Lawler, J, D Ackerly, C Albano, M Anderson, M Cross, S Dobrowski, J Gill, NE Heller, R Pressey, E Sanderson, and S Weiss. (2015). The theory behind, and challenges of, conserving nature’s stage in a time of rapid change. Conservation Biology 29: 618-629
Comer, PJ, RL Pressey, ML Hunter, Jr, C Schloss, S Buttrick, NE Heller, J Tirpak, DP Faith, M Cross, and M Shaffer (2015). Incorporating geodiversity into conservation decisions. Conservation Biology 29: 692-701
Chornesky, EA, DD Ackerly, P Beier, FW Davis, LE Flint, JJ Lawler, PB Moyle, MA Mortiz, M Scoonover, P Alvarez, K Byrd, NE Heller, ER Micheli, and SB Weiss (2015). Adapting California’s Ecosystems to a Changing Climate. Bioscience 65: 247-262
Heller, NE and RJ Hobbs (2014) Development of a natural practice to adapt conservation goals to global change. Conservation Biology 28: 696 – 704
Martin L, JE Quinn, EC Ellis, MR Shaw, MA Dorning, LM Hallett, NE Heller, RJ Hobbs, CE Kraft, E Law, NL Michel, M Perring, PD Shirey, and R Wiederholt (2014). Conservation Opportunities Across the World’s Anthromes. Diversity and Distributions 20: 745 – 755
Safford, H, G Hayward, NE Heller and J Wiens (2012) Historical Ecology, Climate Change, and Resource Management: Can the past still inform the future?, in Historical Environmental Variation in Conservation and Natural Resource Management, Wiley-Blackwell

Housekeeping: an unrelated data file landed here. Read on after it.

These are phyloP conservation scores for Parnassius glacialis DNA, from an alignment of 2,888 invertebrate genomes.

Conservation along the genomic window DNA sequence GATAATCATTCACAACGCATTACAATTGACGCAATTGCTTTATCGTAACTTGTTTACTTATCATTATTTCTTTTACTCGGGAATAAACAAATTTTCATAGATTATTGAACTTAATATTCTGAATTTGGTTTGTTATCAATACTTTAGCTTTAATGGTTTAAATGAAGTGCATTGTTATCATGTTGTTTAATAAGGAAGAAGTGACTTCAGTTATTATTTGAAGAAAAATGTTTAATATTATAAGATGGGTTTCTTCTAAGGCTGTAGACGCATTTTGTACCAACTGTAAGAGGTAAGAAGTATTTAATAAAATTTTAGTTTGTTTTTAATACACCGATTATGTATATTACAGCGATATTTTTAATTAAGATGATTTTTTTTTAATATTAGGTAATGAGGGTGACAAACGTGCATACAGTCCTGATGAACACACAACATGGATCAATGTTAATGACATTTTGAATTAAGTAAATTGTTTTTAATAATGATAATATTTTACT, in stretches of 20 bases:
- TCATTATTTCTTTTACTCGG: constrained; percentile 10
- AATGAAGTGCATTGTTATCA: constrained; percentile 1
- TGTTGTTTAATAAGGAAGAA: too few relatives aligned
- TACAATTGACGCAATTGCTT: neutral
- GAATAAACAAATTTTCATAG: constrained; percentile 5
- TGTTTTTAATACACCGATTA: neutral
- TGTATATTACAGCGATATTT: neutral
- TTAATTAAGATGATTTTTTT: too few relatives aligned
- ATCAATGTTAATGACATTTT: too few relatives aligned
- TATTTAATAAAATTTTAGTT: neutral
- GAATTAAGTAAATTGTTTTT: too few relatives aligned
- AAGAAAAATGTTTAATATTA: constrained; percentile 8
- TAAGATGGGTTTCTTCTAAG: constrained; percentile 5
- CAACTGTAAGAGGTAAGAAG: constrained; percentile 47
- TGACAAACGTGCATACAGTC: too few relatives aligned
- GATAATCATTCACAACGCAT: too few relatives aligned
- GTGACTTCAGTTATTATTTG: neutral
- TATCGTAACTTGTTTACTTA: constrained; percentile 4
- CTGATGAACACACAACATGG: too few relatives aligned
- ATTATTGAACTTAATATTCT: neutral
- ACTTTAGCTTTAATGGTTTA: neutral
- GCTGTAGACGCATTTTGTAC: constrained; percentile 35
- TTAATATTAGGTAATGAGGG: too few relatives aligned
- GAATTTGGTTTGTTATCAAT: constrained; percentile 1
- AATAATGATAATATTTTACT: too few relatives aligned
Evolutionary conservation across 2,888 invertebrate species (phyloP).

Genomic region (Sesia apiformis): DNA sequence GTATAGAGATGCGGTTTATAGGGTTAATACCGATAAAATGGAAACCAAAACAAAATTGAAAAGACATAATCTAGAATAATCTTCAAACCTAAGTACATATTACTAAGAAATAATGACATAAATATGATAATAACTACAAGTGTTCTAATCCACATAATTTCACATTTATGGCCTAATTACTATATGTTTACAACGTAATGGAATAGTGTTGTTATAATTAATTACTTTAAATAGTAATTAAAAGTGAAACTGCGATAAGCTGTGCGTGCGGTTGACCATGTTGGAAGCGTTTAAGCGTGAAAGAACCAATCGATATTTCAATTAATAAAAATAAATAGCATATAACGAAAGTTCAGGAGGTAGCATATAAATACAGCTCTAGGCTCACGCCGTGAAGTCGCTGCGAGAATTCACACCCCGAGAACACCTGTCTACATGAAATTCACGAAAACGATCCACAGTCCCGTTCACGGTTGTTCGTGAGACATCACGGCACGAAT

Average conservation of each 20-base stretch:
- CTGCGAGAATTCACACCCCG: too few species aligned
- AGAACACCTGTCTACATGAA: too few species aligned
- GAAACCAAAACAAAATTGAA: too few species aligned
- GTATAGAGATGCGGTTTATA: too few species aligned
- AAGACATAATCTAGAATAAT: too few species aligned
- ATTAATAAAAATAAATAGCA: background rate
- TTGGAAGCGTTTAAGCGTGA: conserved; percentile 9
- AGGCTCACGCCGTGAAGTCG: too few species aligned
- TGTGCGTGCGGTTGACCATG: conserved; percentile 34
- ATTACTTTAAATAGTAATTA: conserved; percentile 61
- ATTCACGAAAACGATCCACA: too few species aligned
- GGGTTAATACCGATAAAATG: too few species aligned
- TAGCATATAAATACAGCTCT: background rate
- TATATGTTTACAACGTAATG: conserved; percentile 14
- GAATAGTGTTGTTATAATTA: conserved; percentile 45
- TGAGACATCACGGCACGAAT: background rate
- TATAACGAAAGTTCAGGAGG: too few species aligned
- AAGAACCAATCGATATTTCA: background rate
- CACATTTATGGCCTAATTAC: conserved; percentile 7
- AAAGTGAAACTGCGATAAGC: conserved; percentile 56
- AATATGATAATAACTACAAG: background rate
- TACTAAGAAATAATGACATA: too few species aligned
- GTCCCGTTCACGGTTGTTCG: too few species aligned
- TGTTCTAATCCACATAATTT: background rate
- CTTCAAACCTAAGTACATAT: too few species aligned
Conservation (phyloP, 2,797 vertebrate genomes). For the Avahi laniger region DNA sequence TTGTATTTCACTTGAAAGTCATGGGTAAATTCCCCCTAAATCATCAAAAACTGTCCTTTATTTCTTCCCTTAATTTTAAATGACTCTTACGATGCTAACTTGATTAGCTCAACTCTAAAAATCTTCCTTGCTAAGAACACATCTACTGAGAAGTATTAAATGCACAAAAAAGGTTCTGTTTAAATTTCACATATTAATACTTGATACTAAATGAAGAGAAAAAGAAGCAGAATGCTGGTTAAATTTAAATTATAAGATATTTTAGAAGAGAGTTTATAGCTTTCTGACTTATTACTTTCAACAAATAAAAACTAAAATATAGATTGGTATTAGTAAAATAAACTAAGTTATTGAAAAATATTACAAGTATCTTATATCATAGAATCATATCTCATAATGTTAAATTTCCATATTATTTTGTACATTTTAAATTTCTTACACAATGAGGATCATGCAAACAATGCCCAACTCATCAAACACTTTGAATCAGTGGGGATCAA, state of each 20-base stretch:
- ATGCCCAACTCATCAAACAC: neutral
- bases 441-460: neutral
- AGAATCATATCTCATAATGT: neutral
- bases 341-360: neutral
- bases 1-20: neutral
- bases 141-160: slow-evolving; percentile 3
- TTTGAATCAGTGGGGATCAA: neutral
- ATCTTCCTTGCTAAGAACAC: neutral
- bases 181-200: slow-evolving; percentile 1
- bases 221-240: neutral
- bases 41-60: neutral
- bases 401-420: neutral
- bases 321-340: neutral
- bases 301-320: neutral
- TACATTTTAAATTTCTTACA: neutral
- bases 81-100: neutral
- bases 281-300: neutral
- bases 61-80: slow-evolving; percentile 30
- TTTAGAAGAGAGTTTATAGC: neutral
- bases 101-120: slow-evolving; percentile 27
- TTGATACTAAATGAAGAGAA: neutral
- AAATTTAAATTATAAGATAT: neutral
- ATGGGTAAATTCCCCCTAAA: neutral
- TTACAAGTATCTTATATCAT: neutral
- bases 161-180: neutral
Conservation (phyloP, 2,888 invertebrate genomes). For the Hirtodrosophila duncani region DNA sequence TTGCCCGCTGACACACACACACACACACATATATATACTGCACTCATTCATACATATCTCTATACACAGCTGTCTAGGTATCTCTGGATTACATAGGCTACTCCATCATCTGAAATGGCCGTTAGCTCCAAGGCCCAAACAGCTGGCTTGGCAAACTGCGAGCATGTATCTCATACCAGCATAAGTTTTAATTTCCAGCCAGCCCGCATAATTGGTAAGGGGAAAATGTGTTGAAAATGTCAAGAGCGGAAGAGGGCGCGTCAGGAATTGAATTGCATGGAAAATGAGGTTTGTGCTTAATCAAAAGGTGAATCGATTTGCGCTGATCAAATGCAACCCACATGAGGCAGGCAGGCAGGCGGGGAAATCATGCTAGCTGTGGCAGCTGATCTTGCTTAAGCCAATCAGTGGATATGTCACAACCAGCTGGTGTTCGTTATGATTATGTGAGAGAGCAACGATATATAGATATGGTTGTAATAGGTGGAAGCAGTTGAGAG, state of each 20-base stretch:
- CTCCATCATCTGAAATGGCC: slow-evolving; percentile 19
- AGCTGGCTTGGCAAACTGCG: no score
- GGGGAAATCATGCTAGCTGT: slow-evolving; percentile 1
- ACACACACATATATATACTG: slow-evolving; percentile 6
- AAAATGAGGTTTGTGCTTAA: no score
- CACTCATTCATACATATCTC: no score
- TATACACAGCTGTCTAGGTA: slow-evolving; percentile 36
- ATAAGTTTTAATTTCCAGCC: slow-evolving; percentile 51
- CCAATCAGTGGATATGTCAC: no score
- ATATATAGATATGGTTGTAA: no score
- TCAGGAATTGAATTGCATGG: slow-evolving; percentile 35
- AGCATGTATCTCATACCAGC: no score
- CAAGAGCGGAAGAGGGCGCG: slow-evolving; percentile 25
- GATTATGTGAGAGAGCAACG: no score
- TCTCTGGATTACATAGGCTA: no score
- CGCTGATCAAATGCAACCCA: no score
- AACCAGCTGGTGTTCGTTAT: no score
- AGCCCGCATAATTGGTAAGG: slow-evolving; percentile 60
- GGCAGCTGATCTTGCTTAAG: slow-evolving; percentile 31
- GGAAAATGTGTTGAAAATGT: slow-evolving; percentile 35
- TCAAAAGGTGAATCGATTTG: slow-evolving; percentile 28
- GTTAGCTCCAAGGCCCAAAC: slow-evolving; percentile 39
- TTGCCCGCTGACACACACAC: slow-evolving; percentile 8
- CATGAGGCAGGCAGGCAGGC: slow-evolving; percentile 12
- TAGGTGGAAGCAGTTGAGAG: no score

Shackelford, N, RJ Hobbs, NE Heller, L Hallett and T Seastedt (2013). Finding a middle-ground: the native/non-native debate, Biological Conservation 158: 55–62
Gordon, DM and NE Heller (2013) The invasive Argentine ant Linepithema humile (Hymenoptera: Formicidae) in Northern California reserves: from foraging behavior to local spread. Myrmecological News 19: 103 – 110.
Fitzgerald, K, NE Heller, and DM Gordon (2012) Modeling the spread of the Argentine ant into natural areas: Habitat suitability and spread from neighboring sites. Ecological Modelling 247: 262 – 272
Gordon, DM and NE Heller. (2012) Seeing the forest and the trees: a commentary on supercolonies. Behavioral Ecology and Sociobiology 23 (5): 934-934
Mastrandrea, MD, NE Heller, TL Root, and SH Schneider (2010) Bridging the gap: Linking climate-impacts research with adaptation planning and management, Climatic Change 100:87–101
Heller, NE and ES Zavaleta (2009) Biodiversity management in the face of climate change: a review of 22 years of recommendations. Biological Conservation 142: 14 – 32
Zavaleta ES and NE Heller (2009) Responses of Communities and Ecosystems to Global Changes, in The Princeton Guide to Ecology. Eds Simon Levin et al., Princeton University Press.
Heller, NE, JW Shors, NJ Sanders, and DM Gordon (2008) Rainfall facilitates the spread, and time alters the impact, of the Invasive Argentine Ant. Oecologia 155: 385 – 395
Heller, NE, KK Ingram, and DM Gordon (2008) Nest connectivity and colony structure in unicolonial Argentine Ants. Insectes Sociaux 55, 397 – 403.
Chan, KAM, RM Pringle, J Ranganathan, C Boggs, I Chan, P Ehrlich, NE Heller, D MacMynowski, K Al-Khafaji (2007). When Agendas Collide: Human welfare and conservation goals. Conservation Biology 21:59 – 68